Sunday, July 05, 2009

[fastest human being] non power-assisted

Fastest woman on earth, Sanna Tidstrand [Sweden], downhill skier, 242,590 km/h


In line with what was said in the last post, water really does cut down on speed. The current speed record holder is Alexandre Caizergues [France], on a kiteboard, at 93.66 km/h. Hydrofoils have not bettered this.

Ice sailing

The highest confirmed speed is 135 km/h although a vastly higher speed was claimed at the turn of the century. This needs to be regulated and measured.

Land sailing

The world record is by Richard Jenkins [Great Britain], in a craft called Greenbird, at 203.09 km/h.


The downhill record is held by Simone Origone [Italy], at 251.40 km/h. I just can't conceive of that speed and how the legs are kept together without suddenly shooting apart. The girl in the pic above was not that far away either and look at her slight bodyform.


I'm not sure this should be included. On a bicycle treadmill indoors, Bruce Bursford [Great Britain] peddled at enough revolutions to do the equivalent of 334.6 km/h.


The fastest I've gone on water, in the A Class cat, might possibly have been around 44 km/h, which sounds so slow but I can tell you that when you're controlling an 18 foot boat with a 30 foot mast, it's no picnic. On snow, an Austrian lady once said, as a put down, that I'd been doing about 50 km/h and that was difficult enough. I did do luge in Finland, in 1989 but have no stats. They said it was 1km and I know I did 53 seconds on the run before I broke my wrist. The world record in luge is 139.37 km/h .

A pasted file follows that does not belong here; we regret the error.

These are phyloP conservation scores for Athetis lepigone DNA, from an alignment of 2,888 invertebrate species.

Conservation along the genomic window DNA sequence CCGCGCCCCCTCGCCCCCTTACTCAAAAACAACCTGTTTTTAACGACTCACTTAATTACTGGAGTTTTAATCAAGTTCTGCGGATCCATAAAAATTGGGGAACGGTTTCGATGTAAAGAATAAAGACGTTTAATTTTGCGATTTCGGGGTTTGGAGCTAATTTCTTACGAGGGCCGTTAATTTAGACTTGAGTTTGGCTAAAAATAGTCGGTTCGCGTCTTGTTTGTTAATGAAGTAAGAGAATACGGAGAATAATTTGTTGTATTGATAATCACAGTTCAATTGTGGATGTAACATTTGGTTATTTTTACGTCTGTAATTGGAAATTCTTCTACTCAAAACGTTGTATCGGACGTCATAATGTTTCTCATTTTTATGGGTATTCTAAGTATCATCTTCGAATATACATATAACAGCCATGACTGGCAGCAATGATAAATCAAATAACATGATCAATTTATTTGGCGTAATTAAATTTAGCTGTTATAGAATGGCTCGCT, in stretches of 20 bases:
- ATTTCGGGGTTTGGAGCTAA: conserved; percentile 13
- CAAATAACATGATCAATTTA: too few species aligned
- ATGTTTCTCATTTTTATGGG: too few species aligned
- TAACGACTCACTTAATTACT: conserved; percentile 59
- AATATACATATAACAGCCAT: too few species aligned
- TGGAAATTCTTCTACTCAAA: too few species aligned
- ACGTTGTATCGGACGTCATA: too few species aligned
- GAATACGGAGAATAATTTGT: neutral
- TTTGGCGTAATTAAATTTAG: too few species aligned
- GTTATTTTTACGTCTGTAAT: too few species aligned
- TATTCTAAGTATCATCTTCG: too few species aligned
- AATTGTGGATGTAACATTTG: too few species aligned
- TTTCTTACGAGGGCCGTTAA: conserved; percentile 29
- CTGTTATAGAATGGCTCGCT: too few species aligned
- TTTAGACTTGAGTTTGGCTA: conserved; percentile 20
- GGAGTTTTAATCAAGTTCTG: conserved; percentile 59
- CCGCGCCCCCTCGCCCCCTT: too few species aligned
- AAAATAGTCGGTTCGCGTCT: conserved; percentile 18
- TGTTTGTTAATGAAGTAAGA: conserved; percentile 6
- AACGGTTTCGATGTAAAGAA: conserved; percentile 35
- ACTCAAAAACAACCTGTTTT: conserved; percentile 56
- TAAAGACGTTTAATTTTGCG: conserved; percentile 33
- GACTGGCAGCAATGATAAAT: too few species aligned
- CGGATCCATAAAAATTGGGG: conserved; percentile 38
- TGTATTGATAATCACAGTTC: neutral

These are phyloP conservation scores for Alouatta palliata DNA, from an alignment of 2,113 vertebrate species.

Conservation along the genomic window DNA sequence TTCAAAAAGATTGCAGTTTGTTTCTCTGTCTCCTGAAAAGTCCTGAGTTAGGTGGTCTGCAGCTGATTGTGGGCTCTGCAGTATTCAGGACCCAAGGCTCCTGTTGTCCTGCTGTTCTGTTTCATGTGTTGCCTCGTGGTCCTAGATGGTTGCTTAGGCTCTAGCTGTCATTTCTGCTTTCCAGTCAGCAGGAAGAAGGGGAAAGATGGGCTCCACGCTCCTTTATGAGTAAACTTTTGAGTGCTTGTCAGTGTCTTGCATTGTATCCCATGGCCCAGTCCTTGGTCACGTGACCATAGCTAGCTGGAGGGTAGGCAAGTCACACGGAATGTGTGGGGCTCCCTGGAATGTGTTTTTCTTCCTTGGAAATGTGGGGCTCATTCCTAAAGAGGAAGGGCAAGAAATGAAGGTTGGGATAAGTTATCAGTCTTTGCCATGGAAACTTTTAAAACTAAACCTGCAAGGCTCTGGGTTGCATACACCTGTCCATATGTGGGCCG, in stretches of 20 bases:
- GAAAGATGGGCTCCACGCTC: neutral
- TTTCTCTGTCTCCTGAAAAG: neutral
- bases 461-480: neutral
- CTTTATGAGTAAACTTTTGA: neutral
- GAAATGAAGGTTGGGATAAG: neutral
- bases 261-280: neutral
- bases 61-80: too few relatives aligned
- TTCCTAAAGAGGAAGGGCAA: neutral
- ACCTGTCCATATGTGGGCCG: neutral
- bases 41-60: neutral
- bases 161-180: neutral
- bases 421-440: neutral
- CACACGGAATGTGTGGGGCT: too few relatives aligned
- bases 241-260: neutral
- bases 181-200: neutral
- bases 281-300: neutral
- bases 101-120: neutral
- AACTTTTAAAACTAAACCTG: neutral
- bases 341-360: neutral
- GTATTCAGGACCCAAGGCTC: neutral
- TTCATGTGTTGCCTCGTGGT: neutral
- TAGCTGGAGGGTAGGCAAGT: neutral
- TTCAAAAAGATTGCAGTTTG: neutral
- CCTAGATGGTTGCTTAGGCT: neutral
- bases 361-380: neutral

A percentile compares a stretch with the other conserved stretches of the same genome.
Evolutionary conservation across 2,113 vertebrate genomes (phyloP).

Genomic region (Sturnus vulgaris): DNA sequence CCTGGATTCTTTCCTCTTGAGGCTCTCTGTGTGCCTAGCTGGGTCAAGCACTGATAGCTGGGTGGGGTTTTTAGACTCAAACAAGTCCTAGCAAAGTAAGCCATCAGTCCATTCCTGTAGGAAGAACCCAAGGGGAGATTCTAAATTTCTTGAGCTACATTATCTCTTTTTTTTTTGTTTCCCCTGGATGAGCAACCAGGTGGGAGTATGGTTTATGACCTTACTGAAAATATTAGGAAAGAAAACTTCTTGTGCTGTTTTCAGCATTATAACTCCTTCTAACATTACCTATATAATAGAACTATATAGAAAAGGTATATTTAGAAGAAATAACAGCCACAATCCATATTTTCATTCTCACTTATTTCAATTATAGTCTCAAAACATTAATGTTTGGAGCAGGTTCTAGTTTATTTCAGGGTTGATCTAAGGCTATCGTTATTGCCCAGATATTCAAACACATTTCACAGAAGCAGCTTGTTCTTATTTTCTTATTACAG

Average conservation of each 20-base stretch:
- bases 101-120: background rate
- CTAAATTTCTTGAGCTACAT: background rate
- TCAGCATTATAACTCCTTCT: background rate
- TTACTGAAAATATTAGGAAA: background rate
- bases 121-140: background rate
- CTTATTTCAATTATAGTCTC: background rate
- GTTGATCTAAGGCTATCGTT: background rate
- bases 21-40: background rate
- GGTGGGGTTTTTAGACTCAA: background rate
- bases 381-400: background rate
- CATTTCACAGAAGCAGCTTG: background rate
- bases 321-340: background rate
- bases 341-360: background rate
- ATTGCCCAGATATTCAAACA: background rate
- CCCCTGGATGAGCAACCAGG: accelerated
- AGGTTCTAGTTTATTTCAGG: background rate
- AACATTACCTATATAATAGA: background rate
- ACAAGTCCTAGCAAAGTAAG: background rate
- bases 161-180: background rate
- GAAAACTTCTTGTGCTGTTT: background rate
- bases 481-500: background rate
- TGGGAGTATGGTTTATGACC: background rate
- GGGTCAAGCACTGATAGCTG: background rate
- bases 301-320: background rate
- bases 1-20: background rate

250 km/h though? The mind just can't get round that speed.


jams o donnell said...

Those speeds are pretty amazing James!

xensen said...

Fast women are always popular.

Liz said...

I read it as 250 thousand km per hour!

Lord T said...

I think the figure you quote under the pic needs validating 242,590 km/h is too fast for someone to survive in that skimpy outfit.

Most of these are powered. Wind is a power source.

The downhill skier only counts if she climbed the hill herself therefore giving her the kinetic energy by her own power.

James Higham said...

Right, I've been puzzled by this 250 thousand thing and then I realized - Brits don't know about the continental system of numbers, do they? It reads 242 point whatever. A comma is a decimal point outside Britain.

Pedantic £$%^&*!!!, Lord T :)